Sunday, November 10, 2013

What I have been watching lately #6-- a better documentary about Joe Frazier and Muhammad Ali

Ali Frazier I: One Nation Divisible is all about the first Ali-Frazier fight in March of 1971. It's much better than Thrilla in Manila.

What I have been listening to lately #68

What I have been watching lately #5- Thrilla in Manila

 This weekend I watched the 2008 HBO documentary Thrilla in Manila. The story of the third Muhammad Ali - Joe Frazier fight from the Philippines in 1975 is so compelling that it would almost be impossible to make an unwatchable documentary about the subject. Director John Dower comes close, however-- Thrilla in Manila is little more than an 86 minute hatchet job on Ali that I found incredibly difficult to watch.

As a kid, I started following boxing in the mid-1970s, and I remember not liking Muhammad Ali-- too young to understand the social and political context in which he boxed, I saw him as a loudmouth and a bragger. I knew nothing about Ali's outspoken resistance to racism and white supremacy, his conversion to Islam, or his refusal to take part in the US war against the people of Vietnam. I almost always rooted for Ali's opponents-- especially Leon Spinks (who had the added appeal of being from my hometown of St. Louis). The only thing that gave me pause in my anti-Ali feelings was the fact that my mother, who otherwise never showed much of an interest in or opinion about professional sports, sometimes expressed admiration for Ali.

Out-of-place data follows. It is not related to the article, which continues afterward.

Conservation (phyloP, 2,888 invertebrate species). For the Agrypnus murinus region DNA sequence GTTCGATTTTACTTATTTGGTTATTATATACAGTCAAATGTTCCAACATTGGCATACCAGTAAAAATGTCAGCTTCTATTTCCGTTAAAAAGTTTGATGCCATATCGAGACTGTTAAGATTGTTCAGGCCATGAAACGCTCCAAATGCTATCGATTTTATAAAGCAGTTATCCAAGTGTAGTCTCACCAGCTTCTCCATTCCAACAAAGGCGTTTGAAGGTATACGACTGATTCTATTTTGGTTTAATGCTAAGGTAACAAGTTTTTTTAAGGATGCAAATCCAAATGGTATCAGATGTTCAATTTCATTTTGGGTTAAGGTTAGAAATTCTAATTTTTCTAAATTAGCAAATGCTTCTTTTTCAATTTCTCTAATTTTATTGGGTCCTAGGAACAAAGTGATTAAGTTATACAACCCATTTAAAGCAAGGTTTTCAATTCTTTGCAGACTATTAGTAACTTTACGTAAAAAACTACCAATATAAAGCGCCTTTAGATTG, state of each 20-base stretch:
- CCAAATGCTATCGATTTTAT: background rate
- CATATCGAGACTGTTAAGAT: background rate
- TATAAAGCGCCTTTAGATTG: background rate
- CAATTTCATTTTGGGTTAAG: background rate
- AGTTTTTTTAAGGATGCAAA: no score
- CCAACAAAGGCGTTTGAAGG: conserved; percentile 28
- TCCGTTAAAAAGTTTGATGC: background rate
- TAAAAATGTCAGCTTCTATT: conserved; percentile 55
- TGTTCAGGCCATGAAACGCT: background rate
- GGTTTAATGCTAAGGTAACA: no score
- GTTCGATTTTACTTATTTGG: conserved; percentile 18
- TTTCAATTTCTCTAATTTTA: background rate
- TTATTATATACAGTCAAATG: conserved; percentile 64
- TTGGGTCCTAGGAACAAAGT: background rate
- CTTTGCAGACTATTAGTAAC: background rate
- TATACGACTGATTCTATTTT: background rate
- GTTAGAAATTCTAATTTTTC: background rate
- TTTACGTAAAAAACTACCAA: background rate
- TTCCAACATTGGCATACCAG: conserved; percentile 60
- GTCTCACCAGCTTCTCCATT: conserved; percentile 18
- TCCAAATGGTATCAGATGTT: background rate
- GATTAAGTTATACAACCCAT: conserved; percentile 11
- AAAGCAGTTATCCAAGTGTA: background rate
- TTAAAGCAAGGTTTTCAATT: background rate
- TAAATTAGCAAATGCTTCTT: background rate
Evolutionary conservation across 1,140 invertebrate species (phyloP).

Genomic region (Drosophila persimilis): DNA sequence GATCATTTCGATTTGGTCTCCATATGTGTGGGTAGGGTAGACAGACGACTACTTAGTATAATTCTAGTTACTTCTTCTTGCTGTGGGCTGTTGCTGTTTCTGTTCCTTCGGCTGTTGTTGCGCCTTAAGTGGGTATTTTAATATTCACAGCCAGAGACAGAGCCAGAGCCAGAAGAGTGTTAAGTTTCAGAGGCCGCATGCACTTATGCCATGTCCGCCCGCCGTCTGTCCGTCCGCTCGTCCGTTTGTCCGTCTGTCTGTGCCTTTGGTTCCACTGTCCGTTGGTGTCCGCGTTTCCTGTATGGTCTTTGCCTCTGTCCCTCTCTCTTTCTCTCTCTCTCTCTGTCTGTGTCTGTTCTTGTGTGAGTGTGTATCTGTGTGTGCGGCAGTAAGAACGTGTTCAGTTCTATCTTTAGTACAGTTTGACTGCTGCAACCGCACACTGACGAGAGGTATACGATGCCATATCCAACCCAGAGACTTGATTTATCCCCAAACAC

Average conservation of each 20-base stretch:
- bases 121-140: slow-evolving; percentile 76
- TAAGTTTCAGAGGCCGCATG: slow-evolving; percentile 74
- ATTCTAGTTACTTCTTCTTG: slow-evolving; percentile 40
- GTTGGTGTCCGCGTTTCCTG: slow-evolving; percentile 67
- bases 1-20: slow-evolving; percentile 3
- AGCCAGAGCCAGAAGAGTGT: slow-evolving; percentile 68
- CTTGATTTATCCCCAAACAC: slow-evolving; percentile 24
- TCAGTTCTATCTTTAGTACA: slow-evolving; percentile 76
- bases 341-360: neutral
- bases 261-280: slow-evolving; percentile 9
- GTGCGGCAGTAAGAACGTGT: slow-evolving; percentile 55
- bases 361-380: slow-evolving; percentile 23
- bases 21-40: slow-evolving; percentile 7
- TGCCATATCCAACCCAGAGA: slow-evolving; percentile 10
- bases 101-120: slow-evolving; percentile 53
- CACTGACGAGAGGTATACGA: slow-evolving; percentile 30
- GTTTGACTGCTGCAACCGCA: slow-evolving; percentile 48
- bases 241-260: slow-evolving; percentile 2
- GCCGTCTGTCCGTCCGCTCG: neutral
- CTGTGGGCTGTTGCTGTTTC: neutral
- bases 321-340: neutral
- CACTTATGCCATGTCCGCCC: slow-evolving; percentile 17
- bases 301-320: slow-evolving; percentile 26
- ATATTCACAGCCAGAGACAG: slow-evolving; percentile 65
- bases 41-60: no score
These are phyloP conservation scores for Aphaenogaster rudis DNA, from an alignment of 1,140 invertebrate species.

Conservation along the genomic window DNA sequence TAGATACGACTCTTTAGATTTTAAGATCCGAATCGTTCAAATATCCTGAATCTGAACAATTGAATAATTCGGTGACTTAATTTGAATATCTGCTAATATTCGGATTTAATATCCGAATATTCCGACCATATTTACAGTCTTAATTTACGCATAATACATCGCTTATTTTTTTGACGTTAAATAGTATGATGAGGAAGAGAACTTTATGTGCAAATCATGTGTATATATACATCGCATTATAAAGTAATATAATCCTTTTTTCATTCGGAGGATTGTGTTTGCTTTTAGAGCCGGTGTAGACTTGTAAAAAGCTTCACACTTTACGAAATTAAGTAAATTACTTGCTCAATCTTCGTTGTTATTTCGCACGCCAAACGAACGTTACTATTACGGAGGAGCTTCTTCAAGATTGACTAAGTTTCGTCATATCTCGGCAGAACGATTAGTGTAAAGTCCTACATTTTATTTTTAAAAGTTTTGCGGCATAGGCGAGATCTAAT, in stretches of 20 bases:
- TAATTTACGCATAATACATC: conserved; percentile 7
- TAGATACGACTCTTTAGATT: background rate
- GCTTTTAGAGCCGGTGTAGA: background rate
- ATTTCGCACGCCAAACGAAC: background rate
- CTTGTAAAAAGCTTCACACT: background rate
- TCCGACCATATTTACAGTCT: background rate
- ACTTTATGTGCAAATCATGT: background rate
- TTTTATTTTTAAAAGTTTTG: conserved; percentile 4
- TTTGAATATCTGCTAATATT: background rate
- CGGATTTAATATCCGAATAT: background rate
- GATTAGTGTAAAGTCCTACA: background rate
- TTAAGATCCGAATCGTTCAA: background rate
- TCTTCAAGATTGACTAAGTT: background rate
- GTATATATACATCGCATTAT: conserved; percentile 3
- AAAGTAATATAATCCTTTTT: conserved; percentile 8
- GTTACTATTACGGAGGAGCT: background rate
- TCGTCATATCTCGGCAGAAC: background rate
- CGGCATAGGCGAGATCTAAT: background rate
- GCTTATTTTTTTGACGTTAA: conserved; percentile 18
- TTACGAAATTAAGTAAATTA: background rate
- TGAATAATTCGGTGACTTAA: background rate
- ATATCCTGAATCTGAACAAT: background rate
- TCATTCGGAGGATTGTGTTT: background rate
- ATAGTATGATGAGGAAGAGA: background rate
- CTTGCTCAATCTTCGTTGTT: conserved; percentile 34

I was looking forward to watching this documentary, but almost from the first minute, it became obvious that Thrilla in Manila was going to be nothing but a hate-letter to Muhammad Ali. It rehashes a bizarre set of new and old accusations in an attempt to belittle Ali-- Ali as a puppet of the Nation of Islam; Ali as a supporter of the KKK; Ali as a chronic womanizer; Ali as a supporter of Philippines dictator Ferdinand Marcos; and, above all, Ali as a hateful bully towards Joe Frazier. Frazier is interviewed throughout the film and clearly was bitter and angry towards Ali many years later, not just for being called an "Uncle Tom" and a "gorilla" back in the seventies, but also for the wealth and prestige that Ali has continued to enjoy in his retirement. (Frazier, in contrast, lived the last years of his life in a small apartment in the same building as the gym he ran in Philadelphia.)

The movie, however, does little to put the trash-talking by Ali against Frazier in any kind of real perspective-- to some degree it was just part of the long tradition of boxers promoting up-coming fights by pretending to hate each other, and Frazier certainly participated in that along with Ali (for more on this, see videos at the end). There's no denying, however, that the war of words between the two fighters went well beyond the usual bounds in boxing, but this film doesn't tell the whole story-- for example, that Frazier continued (like many in the US who sought to belittle Ali) to refer to his opponent as Cassius Clay even almost a decade after Ali had changed his name.

The most ugly and disturbing part of the movie actually comes early on when Joe Frazier claims that Ali's current health problems with Parkinsons are some sort of divine retribution for his name calling against Frazier. After that, it was hard to take any of it seriously, which is a genuine shame. The great Ali-Frazier rivalry desperately needs a great documentary to put it in its full context-- Thrilla in Manila is absolutely not that movie.

 Trailer for the film

1974 appearance by Ali and Frazier on Wide World of Sports that ends in a brawl

What appears to be a staged phone call between Frazier and Ali

Ali and Frazier on the Mike Douglas Show
"Hockey ought to be sternly forbidden, as it is not only annoying but dangerous." Halifax Morning Sun, quoted in Michael McKinley's Hockey - A People's History